Nike’s federer + jordan hybrid: the shoe nobody requested for – men’s journal

Nike's federer + jordan hybrid: the shoe nobody requested for - men's journal

The 2009 week, Jordan Brand unveiled the Zoom Vapor AJ3, a sneaker that mixes tennis star Roger Federer&rsquos signature shoe with design for Jordan&rsquos most legendary Nike model. From the design perspective, it&rsquos a smart partnership. The Environment Jordan 3 broke new ground in 1988 by drawing inspiration from Jordan&rsquos liking for Italian leather loafers. It combined a minimal profile with tumbled leather as well as an elephant-skin pattern for any basketball shoe which was more fashion-forward than its clunky, high-capped peers. The Three&rsquos luxurious design cues really are a natural fit around the Zoom Vapor, a sneaker created for a sports athlete who also endorses Rolex and Moet &amp Chandon Champagne.

But novelty value aside, the Zoom Vapor AJ3 is definitely an odd option for Jordan Brand. It seems like a tacit admission that even certainly one of tennis&rsquos brightest stars requires a upon the market basketball legend to spike sales (tennis footwear taken into account under $50 million in sales this past year, when compared with basketball&rsquos $4.5 Billion), as well as worse, it continues the company&rsquos odd predilection for fusing their most beloved designs into freakish hybrids. Such as the frightful animal combinations that roamed the area of Dr. Moreau, Nike&rsquos ongoing experiments in sneaker vivisection have unleashed ten years&rsquos price of bizarre footwear hybrids.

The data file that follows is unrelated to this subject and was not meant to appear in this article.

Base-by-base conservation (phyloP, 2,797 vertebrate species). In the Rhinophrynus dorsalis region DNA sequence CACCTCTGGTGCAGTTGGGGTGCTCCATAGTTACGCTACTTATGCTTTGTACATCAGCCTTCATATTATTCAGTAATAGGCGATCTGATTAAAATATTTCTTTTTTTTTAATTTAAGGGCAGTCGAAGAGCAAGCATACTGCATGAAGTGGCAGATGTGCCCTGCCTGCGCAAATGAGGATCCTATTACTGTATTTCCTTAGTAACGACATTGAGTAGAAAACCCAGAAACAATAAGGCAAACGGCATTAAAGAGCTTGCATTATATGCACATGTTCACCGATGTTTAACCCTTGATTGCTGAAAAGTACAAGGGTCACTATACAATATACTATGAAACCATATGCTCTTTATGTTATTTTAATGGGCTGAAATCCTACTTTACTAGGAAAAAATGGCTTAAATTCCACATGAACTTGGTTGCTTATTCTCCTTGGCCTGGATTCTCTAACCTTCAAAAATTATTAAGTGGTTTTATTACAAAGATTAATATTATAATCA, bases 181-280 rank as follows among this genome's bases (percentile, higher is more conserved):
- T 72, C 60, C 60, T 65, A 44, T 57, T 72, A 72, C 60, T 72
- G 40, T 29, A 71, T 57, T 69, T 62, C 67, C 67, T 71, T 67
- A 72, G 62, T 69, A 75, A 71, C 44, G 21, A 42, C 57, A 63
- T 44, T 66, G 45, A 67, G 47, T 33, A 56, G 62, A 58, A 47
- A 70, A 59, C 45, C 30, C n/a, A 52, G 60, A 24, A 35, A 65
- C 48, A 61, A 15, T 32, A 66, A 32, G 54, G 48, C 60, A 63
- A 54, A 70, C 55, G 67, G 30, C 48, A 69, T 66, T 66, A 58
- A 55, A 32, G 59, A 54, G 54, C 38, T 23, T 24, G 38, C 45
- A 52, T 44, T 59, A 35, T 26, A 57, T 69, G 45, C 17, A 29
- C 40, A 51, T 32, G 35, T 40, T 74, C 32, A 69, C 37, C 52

Every brand mines inspiration from the archives, but Nike required it one step further in the year 2006 by fusing components from six iterations of Jordan athletic shoes into one lumbering, Frankenstein shoe having a name as unfortunate since it’s design: The Spiz&rsquoike. Since that time, Nike has tampered with numerous it&rsquos most widely used silhouettes The Environment Huarache, every iteration of Air Max, as well as Cent Hardaway&rsquos type of 90&rsquos basketball footwear happen to be re-released as hybrids.

Years following the buzzword &quotmashup,&quot saw its cultural cache peak and decline, Nike still appears bent on finding new methods to play Mr. Potato Mind using their most widely used models. Can they ever stop? Maybe when they exhaust every possible combination. So, without further ado, allow me to present my pitch for Nike&rsquos Air Everything hybrid:


Jordan Creates Tennis Shoe for Roger Federer

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